She continued, It hath reached me, O auspicious King-, that quoth
King Karazdan to his Ministers and' high lords, " He who healed
me of my sickness is none other than Hasib Karim al-Din here
present. Therefore I make him my Chief Wazir in the stead of
the Wazir Shamhur ; and whoso loveth him loveth me, and whoso
honoureth him honoureth me, and he who obeyeth him obeyeth
me." " Hearkening and obedience," answered they and all rising
flocked to kiss Hasib's hand and salute him and give him joy
of the Wazirate. Then the King bestowed on him a splendid
dress of gold brocade, set with pearls and gems, the least of
which was worth five thousand gold pieces. Moreover, he pre-
sented to him three hundred male white slaves and the like
number of concubines, in loveliness like moons, and three hundred
Abyssinian l slave-girls, beside five hundred mules laden with
treasure and sheep and oxen and buffaloes and bulls and other
cattle beyond count ; and he commanded all his Wazirs and
Emirs and Grandees and Notables and Mamelukes and his subjects
in general to bring him gifts. Presently Hasib took horse and rode,
followed by the Wazirs and Emirs and lords and all the troops,
to the house which the King had set apart for him, where he sat
down on a chair ; and the Wazirs and Emirs came up to him and
kissed hands and gave him joy of his Ministership, vying with one
another in suit and service. -When his mother and his household
knew what had happened, -they rejoiced with exceeding joy and
congratulated him on his good fortune ; and his quondam com-
rades the woodcutters also came and gave him joy. Then he
mounted again and, riding to the house of the late Wazir
Shamhur, laid hands on all that was therein and transported it
to his own abode. On this wise did Hasib, from a dunsical
know-nothing, unskilled to read writing, become, by the decree
of Allah Almighty, an adept in every science and versed in all
manner of knowledge, so that the fame of his learning was blazed
abroad over the land and he became renowned as an ocean of
1 Arab. "Habash": the word means more than "Abyssinia" as it includes the
Dankali Country and the sea-board, a fact unknown to the late Lord Stratford de
Redcliffe when he disputed with the Porte. I ventured to set him right and suffered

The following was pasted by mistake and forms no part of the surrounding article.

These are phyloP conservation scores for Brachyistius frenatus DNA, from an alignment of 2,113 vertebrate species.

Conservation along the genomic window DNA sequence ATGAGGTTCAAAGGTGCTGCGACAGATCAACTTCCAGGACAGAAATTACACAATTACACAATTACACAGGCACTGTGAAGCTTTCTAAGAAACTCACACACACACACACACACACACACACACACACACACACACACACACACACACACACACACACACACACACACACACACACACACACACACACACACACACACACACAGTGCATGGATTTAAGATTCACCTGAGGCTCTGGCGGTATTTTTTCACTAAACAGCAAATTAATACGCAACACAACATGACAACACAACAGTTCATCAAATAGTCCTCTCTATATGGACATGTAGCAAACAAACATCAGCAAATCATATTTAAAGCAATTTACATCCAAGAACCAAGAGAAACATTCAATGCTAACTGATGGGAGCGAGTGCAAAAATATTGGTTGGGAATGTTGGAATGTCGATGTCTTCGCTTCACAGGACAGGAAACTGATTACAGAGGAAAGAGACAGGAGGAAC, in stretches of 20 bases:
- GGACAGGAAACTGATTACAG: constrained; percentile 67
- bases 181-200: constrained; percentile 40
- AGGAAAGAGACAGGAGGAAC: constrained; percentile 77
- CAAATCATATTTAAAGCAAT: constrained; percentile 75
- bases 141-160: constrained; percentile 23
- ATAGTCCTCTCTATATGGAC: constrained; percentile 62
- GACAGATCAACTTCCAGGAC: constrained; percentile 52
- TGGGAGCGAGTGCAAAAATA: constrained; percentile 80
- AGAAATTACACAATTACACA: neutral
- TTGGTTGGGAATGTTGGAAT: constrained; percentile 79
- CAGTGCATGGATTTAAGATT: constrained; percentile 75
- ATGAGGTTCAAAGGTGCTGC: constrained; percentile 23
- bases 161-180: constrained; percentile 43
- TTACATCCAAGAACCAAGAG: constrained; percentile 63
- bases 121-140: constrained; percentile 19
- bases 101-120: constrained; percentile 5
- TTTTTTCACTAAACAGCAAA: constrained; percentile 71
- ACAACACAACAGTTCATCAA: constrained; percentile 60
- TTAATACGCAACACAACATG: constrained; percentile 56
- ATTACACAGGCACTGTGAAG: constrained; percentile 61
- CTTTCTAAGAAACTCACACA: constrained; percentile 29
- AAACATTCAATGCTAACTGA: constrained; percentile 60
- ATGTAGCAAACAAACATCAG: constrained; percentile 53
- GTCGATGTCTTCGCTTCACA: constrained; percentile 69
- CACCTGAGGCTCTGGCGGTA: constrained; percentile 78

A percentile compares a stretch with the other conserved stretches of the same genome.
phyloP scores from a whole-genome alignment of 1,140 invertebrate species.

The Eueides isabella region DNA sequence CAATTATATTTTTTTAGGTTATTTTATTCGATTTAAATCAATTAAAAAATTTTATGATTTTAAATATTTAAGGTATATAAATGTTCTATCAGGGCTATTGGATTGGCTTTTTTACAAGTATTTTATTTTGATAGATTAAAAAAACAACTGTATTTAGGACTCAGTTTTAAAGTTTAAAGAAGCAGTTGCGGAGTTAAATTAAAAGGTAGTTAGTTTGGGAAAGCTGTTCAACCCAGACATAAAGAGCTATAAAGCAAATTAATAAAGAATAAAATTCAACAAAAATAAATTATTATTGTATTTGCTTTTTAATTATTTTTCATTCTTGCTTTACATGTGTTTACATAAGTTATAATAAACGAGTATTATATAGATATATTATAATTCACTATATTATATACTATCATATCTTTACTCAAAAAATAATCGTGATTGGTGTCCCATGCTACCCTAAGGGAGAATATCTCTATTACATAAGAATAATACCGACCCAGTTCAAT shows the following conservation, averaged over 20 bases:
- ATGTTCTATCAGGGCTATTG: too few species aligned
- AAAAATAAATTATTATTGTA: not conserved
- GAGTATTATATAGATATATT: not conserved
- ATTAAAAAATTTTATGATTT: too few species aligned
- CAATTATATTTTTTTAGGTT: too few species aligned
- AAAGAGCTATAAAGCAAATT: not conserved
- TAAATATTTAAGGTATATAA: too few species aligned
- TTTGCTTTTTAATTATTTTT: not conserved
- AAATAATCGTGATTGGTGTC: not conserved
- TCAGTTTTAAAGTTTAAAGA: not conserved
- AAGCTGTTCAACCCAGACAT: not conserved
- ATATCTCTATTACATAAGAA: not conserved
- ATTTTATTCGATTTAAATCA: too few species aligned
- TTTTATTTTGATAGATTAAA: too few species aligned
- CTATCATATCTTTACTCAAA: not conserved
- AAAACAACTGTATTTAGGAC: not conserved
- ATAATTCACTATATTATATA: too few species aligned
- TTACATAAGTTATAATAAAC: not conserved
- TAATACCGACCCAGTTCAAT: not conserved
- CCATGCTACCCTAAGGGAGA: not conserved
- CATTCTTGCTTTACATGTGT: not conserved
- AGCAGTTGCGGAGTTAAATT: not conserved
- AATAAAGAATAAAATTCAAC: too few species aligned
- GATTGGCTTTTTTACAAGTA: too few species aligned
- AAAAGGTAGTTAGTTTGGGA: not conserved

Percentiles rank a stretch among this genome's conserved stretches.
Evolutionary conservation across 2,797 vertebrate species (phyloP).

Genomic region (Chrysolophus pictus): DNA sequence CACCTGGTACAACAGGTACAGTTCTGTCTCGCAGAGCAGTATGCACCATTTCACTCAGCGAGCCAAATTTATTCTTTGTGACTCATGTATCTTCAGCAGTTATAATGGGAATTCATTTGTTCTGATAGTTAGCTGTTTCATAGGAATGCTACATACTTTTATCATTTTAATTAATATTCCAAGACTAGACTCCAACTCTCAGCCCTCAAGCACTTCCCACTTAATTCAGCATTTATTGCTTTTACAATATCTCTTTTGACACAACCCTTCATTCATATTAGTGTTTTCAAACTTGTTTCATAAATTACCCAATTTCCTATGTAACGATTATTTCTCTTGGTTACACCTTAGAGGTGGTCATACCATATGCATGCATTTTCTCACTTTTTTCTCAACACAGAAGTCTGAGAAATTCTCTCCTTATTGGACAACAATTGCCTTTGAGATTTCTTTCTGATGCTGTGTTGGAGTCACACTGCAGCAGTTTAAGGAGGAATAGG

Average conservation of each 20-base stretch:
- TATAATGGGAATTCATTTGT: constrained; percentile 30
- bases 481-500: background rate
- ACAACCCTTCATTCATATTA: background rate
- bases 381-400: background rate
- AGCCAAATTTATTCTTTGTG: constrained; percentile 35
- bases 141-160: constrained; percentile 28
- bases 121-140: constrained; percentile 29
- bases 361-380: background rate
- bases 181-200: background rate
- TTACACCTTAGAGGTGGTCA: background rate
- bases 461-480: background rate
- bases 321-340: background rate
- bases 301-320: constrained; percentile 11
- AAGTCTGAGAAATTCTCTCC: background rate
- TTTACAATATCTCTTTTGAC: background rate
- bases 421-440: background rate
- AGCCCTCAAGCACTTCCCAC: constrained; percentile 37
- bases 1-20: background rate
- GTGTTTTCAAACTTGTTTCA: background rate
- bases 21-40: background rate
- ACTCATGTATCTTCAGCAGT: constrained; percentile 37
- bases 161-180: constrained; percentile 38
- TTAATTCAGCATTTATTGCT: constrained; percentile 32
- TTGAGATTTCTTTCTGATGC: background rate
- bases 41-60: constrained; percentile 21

396 A If Laylah wa Lay Ink.
lore and skill in medicine and astronomy and geometry and
astrology and alchemy and natural magic and the Cabbala and
Spiritualism and all other arts and sciences. One day, he said
to his mother, " My father Daniel was exceeding wise and
learned ; tell me what he left by way of books or what not ! "
So his mother brought him the chest and, taking out the five
leaves which had been saved when the library was lost, gave
them to him saying, "These five scrolls are all thy father left
thee." So he read them and said to her, " O my mother, these
leaves are part of a book : where is the rest ? " Quoth she, " Thy
father made a voyage taking with him all his library and, when
he was shipwrecked, every book was lost save only these five
leaves. And when he was returned to me by Almighty Allah
he found me with child and said to me : Haply thou wilt bear
a boy ; so take these scrolls and keep them by thee and whenas
thy son shall grow up and ask what his father left him, give
these leaves to him and say, Thy father left these as thine only
heritance. And lo ! here they are." And Hasib, now the most
learned of his age, abode in all pleasure and solace and delight
of life, till there came to him the Destroyer of delights and the
Severer of societies. 1 And yet, O King, is not this tale of
Bulukiya and Janshah more wondrous than the adventures of
1 Here ends vol. ii. of the Mac. Edit.
END OF VOLUME V.
A'ARAp (At-) = partition-wall (chap-
ter of the Koran) . . . 217
Aaron's Rod (becomes with Moslems
Moses' Staff) . . . .238
A'amash (A1-), traditionist . . 8l
A'araj (A1-), traditionist . . . ib.
Abdallah (a neutral name) . . 141
Abdallah bin Mas' ud (traditionist) . Si
Abdallah bin Salim (traditionist) . id.
Abjad (Hebrew- Arabic alphabet) . 229
Ablution (difference of fashion in per-
forming it) . . . .112
Abraham (the friend of God) . . 205
Abrogating and abrogated (versets) . 194
Abu al-Abbas al-Mubarrad (gram-
Abu al-Abbas al-Rakashi (poet) . 77
Abu al-Ayna ..... 164
Abu al-Husn = Father of Beauty (a
fancy name) .... 189
Abu Ali, see Di'ibil al-Khuza'i.
Abu Bakr (Caliph) . . . .235
Abu Bakr Mohammed al-Anbari
(grammarian) .... 14*
Abu Haris =: Father of spoils (lion) 40
Abu Horayrah (uncle of Mohammed) 81
Abu Tammam (poet) . . -157
Abu Zanad (traditionist) . . .81
Abu Zarr (Companion of the Apostle) 102
Adi bin Zayd (poet) . . .124
Adil (A1-) =the Just (Caliph Omar) 103
Adnan (Arab genealogy begins with) IOO
Adultery (etc. to be proved by four
witnesses) . . 97
Adulteress (none without an adulterer)
Ahram (A1-) == the Pyramids . .
Akabah (mountain pass near Meccah)
Akasirah =. sons of the royal Chos-
Akhir al-Zaman the latter days .
Alam z^ way-mark, etc. . . .
Alcove (corruption of al-Kubbah)
Aleppo (noted for debauchery) . .
Ali bin Mohammed bin Abdallah bin
Tahir (Governor) . . .
Ali ibn Abi Talib . . . 213
Alish takish (acting woman and man
Allah (desire unto) . . . .
- (corporeality of?) . . .
- requite you abundantly =
"thank you" . . .
- (seeking refuge with) . .
- (names of) ....
Allaho Akbar of prohibition . .
Allamdolillah (pronounced to avert
the evil eye) ....
Alma = brown- (not "damask-")